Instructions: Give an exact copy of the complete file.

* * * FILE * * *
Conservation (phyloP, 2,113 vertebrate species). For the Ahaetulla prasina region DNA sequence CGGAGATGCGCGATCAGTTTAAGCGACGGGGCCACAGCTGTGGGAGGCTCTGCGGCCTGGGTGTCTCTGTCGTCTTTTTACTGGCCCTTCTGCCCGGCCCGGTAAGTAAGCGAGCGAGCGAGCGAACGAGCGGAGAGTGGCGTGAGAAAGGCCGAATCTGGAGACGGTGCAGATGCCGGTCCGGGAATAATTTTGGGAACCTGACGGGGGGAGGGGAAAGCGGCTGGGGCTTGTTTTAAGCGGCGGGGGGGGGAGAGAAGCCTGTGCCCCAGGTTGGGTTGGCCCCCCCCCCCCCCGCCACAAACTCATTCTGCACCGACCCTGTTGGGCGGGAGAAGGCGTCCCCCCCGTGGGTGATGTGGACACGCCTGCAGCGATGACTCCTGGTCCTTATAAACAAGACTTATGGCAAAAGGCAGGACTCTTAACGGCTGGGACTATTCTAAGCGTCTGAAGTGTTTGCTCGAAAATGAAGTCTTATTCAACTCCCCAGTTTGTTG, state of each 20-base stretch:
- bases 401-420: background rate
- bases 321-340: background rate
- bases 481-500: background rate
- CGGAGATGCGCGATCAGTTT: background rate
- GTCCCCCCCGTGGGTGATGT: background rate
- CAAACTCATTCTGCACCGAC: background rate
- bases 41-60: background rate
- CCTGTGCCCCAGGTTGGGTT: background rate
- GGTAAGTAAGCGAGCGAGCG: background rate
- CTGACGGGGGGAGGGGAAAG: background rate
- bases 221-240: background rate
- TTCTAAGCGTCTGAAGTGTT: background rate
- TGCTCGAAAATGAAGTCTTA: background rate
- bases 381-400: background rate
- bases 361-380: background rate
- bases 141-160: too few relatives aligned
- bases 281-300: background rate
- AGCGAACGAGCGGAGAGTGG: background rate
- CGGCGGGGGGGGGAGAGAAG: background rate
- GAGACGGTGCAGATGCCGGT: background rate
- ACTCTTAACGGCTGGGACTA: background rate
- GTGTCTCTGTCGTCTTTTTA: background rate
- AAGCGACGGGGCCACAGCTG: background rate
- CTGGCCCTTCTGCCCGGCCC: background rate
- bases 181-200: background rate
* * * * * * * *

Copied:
Conservation (phyloP, 2,113 vertebrate species). For the Ahaetulla prasina region DNA sequence CGGAGATGCGCGATCAGTTTAAGCGACGGGGCCACAGCTGTGGGAGGCTCTGCGGCCTGGGTGTCTCTGTCGTCTTTTTACTGGCCCTTCTGCCCGGCCCGGTAAGTAAGCGAGCGAGCGAGCGAACGAGCGGAGAGTGGCGTGAGAAAGGCCGAATCTGGAGACGGTGCAGATGCCGGTCCGGGAATAATTTTGGGAACCTGACGGGGGGAGGGGAAAGCGGCTGGGGCTTGTTTTAAGCGGCGGGGGGGGGAGAGAAGCCTGTGCCCCAGGTTGGGTTGGCCCCCCCCCCCCCCGCCACAAACTCATTCTGCACCGACCCTGTTGGGCGGGAGAAGGCGTCCCCCCCGTGGGTGATGTGGACACGCCTGCAGCGATGACTCCTGGTCCTTATAAACAAGACTTATGGCAAAAGGCAGGACTCTTAACGGCTGGGACTATTCTAAGCGTCTGAAGTGTTTGCTCGAAAATGAAGTCTTATTCAACTCCCCAGTTTGTTG, state of each 20-base stretch:
- bases 401-420: background rate
- bases 321-340: background rate
- bases 481-500: background rate
- CGGAGATGCGCGATCAGTTT: background rate
- GTCCCCCCCGTGGGTGATGT: background rate
- CAAACTCATTCTGCACCGAC: background rate
- bases 41-60: background rate
- CCTGTGCCCCAGGTTGGGTT: background rate
- GGTAAGTAAGCGAGCGAGCG: background rate
- CTGACGGGGGGAGGGGAAAG: background rate
- bases 221-240: background rate
- TTCTAAGCGTCTGAAGTGTT: background rate
- TGCTCGAAAATGAAGTCTTA: background rate
- bases 381-400: background rate
- bases 361-380: background rate
- bases 141-160: too few relatives aligned
- bases 281-300: background rate
- AGCGAACGAGCGGAGAGTGG: background rate
- CGGCGGGGGGGGGAGAGAAG: background rate
- GAGACGGTGCAGATGCCGGT: background rate
- ACTCTTAACGGCTGGGACTA: background rate
- GTGTCTCTGTCGTCTTTTTA: background rate
- AAGCGACGGGGCCACAGCTG: background rate
- CTGGCCCTTCTGCCCGGCCC: background rate
- bases 181-200: background rate